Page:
2. For some of the questions such as *Have you invested in a competitor? OR, What was the last company you backed?, OR even “What is your investment process?”…. is that not typically a part of founders’ homework before they meet an investor?

    So for example, I would rather put my question as “I see that you backed ABCD which is one of our competitor (or they operate in the similar space). So what made you invest in them?”.

    It just shows that founders have done their homework for the meeting. Correct me if I am wrong.

    Liked by 1 person

    1. You are right, although sometimes you can’t tell. Not all investments are disclosed and there can be some investments that are in progress so you can’t really tell.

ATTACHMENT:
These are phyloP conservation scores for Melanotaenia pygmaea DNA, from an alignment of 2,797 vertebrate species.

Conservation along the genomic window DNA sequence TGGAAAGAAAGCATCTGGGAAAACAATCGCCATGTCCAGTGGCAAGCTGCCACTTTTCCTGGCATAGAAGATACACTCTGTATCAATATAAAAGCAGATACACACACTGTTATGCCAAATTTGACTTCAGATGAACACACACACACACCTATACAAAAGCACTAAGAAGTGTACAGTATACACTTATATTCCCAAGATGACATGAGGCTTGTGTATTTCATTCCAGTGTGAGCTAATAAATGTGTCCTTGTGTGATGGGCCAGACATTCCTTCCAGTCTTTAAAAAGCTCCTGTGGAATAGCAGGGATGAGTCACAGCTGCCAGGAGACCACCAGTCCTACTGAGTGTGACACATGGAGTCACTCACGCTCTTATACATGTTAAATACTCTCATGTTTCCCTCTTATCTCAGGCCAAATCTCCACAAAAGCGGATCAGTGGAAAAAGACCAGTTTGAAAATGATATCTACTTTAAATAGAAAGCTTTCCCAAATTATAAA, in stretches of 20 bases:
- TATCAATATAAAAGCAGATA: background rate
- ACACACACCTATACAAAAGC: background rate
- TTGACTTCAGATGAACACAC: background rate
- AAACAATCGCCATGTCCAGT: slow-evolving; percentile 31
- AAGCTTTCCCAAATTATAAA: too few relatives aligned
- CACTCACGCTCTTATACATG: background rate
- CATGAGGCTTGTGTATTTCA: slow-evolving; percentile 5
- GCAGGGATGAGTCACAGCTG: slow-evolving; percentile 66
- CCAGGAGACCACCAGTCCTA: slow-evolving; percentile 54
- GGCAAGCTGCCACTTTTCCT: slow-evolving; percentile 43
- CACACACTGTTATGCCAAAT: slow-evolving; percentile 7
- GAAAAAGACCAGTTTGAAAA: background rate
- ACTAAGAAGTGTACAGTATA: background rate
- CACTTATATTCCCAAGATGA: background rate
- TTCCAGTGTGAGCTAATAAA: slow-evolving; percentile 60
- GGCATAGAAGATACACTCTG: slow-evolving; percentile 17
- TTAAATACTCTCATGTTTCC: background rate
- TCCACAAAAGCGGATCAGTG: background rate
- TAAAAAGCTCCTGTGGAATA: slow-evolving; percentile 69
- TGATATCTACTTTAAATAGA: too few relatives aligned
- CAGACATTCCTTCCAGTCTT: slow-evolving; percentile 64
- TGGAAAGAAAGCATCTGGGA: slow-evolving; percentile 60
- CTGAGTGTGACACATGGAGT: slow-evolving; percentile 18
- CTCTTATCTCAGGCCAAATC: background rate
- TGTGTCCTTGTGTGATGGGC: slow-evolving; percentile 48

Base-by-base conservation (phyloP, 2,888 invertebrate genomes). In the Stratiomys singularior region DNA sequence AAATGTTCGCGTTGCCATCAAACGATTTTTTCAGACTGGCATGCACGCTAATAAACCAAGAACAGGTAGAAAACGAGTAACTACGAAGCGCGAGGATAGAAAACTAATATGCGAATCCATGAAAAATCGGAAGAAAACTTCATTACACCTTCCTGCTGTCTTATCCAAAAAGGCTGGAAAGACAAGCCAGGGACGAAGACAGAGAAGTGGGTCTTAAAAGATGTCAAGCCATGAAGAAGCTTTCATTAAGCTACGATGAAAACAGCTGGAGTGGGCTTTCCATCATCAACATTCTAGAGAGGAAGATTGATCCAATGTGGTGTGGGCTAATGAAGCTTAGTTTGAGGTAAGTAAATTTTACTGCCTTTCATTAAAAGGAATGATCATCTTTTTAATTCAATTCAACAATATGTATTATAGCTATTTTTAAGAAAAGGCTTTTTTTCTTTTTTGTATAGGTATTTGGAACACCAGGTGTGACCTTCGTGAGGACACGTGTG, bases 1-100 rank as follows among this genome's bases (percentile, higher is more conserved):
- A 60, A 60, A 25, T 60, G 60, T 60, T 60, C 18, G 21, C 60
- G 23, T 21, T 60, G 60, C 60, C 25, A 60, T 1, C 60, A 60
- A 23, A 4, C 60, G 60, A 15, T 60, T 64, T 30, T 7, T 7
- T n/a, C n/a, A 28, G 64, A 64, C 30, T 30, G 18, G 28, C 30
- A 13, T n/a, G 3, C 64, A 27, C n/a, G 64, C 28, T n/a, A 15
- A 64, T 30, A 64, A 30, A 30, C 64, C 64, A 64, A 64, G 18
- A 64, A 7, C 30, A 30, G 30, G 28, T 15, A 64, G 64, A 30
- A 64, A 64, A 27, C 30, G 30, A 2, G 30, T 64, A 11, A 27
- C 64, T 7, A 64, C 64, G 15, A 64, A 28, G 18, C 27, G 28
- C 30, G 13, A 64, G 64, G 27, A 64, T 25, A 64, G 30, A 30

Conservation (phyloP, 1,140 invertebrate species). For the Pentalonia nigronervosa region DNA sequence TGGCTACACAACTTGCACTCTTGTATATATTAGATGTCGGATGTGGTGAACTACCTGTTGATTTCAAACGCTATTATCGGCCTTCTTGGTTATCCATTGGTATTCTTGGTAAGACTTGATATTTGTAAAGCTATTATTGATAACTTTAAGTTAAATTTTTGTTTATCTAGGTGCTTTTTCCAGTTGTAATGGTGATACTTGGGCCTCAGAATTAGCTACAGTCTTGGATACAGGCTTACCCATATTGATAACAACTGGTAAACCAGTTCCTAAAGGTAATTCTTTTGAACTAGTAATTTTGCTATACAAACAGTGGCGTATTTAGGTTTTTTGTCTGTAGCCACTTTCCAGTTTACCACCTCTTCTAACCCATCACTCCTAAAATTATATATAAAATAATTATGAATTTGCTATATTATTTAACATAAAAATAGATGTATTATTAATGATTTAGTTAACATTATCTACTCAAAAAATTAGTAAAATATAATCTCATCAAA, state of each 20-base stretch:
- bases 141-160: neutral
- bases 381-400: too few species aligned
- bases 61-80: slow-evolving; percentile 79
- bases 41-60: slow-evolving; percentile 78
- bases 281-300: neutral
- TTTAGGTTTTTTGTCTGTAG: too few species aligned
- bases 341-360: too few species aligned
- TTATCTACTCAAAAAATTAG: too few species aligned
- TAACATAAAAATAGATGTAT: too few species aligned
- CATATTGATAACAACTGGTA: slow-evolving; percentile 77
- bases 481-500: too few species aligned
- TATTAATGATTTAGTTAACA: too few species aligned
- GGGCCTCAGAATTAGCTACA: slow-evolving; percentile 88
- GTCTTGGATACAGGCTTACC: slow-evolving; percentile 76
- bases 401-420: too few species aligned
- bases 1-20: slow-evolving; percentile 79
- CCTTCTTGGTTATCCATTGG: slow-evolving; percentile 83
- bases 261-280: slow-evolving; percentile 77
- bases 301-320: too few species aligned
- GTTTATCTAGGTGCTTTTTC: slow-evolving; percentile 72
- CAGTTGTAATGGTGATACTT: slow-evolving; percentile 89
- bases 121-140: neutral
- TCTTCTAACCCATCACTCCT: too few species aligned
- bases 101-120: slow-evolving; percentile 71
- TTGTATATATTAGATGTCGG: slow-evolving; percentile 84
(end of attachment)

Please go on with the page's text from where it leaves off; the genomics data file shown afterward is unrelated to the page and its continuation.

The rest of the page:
Liked by 1 person

  3. This is very useful! I have only really had one investor meeting and with only 15 minutes I didn’t plan my time well enough to include these questions! next time

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    1. I’m not sure why you had only 15 minutes, but as a general tip, I’d avoid one-on-one meetings with investors that are planned in advance for only 15 minutes. A typical meeting with investors is planned for 45-60 minutes. So if someone is only willing to invest 15 minutes of his time in hearing about your company, it’s a signal that he’s not really interested.